A psychiatrist testified the women have been diagnosed with a rare delusional disorder. The women’s delusions make it so one woman believes she’s in a romantic relationship with a current member of the Steelers and the other with a former member.


Maine
Judge tosses suit filed over officer’s sexual contact

BIDDEFORD, Maine (AP) — A federal judge said a Maine man who contends he was sexually abused by a police officer when he was a teenage boy should’ve brought his claims sooner.

The judge this week dismissed Matt Lauzon’s lawsuit against the city of Biddeford and its police chief, saying Maine’s statute of limitations was six years. Lauzon contended he wasn’t aware until more than a decade later that the chief knew about similar allegations against the officer.

The now-retired officer, Stephen Dodd, acknowledged engaging in sexual activity after meeting in an online chatroom. But he denied relying on his “power and authority” as an officer.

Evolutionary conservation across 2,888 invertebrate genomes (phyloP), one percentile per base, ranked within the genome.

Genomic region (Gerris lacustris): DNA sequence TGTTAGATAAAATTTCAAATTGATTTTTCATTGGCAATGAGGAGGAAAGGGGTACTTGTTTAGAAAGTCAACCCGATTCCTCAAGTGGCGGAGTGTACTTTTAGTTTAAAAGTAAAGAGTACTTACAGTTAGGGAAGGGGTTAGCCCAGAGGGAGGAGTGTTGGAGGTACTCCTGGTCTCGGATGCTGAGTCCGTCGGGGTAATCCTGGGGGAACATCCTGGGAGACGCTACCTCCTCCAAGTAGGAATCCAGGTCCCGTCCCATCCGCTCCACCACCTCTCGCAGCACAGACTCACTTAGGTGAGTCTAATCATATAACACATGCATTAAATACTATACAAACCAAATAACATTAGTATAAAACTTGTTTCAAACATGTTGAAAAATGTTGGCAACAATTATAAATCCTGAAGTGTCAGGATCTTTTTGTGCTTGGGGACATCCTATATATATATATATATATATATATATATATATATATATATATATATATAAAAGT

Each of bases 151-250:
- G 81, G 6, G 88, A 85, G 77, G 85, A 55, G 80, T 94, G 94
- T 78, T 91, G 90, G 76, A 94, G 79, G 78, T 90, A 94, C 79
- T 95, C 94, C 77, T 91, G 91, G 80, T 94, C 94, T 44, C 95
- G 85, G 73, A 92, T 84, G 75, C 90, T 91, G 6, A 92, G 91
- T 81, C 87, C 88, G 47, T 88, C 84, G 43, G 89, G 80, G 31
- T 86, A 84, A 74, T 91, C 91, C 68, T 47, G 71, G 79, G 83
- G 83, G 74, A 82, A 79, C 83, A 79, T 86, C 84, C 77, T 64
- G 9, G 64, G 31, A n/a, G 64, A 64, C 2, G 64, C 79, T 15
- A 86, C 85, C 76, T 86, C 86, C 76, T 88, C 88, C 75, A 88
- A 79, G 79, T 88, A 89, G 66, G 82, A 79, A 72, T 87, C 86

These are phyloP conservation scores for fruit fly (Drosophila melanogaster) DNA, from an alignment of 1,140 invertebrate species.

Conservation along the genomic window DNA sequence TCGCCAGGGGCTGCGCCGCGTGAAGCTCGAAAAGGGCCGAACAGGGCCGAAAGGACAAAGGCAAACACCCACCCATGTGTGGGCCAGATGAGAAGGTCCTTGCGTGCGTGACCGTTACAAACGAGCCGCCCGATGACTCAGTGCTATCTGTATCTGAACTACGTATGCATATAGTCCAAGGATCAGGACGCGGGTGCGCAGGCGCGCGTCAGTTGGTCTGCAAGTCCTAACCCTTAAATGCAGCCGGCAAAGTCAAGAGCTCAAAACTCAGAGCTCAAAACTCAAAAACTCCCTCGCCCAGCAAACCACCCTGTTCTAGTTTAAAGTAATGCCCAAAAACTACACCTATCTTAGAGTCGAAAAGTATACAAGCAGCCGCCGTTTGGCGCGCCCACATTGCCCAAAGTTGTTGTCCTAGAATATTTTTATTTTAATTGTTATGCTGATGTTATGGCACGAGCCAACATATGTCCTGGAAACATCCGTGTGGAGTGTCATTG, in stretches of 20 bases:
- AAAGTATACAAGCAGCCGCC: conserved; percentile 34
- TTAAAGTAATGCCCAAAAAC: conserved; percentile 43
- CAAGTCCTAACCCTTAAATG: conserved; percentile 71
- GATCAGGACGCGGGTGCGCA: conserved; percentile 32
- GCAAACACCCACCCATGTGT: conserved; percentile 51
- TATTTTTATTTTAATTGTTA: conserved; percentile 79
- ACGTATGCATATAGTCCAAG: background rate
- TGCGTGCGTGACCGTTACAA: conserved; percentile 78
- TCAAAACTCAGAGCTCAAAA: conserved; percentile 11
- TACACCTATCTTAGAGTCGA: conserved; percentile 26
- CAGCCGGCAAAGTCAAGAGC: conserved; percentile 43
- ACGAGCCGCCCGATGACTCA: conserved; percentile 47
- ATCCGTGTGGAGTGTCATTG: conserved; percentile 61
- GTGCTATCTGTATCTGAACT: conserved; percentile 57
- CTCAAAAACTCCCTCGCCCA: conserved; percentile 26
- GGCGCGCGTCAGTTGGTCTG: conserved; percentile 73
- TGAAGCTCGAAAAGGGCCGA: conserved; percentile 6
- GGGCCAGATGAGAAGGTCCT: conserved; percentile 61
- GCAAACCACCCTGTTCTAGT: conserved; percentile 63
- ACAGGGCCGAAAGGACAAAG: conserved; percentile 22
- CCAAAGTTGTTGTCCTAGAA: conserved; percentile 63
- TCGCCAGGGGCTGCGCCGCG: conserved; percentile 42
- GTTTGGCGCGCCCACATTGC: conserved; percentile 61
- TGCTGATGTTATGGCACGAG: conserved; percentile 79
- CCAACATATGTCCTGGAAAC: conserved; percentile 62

The Associated Press generally doesn’t identify people who say they are victims of sexual abuse, but Lauzon’s attorney has said he wanted his name to be public.


Oklahoma
Teen gets life without parole for killing, rape

TULSA, Okla. (AP) — An Oklahoma teenager has been sentenced to life in prison without the chance of parole for fatally shooting a teacher, plus 290 years for raping an 81-year-old woman and other crimes.

Tulsa County District Judge Kelly Greenough sentenced 18-year-old Deonte Green on Wednesday. He entered guilty pleas in March to first-degree murder, 18 other felonies and one misdemeanor.

Prosecutors say Green was 16 in October 2017 when, over the course of one day, he fatally shot Broken Arrow Public Schools teacher Shane Anderson at his home, raped the woman and committed a series of armed robberies.

Assistant District Attorney Kevin Gray says Green has a “staggering” criminal history for someone of his age.

Green’s attorney read a letter in court in which the teen describes himself as a “misunderstood boy.”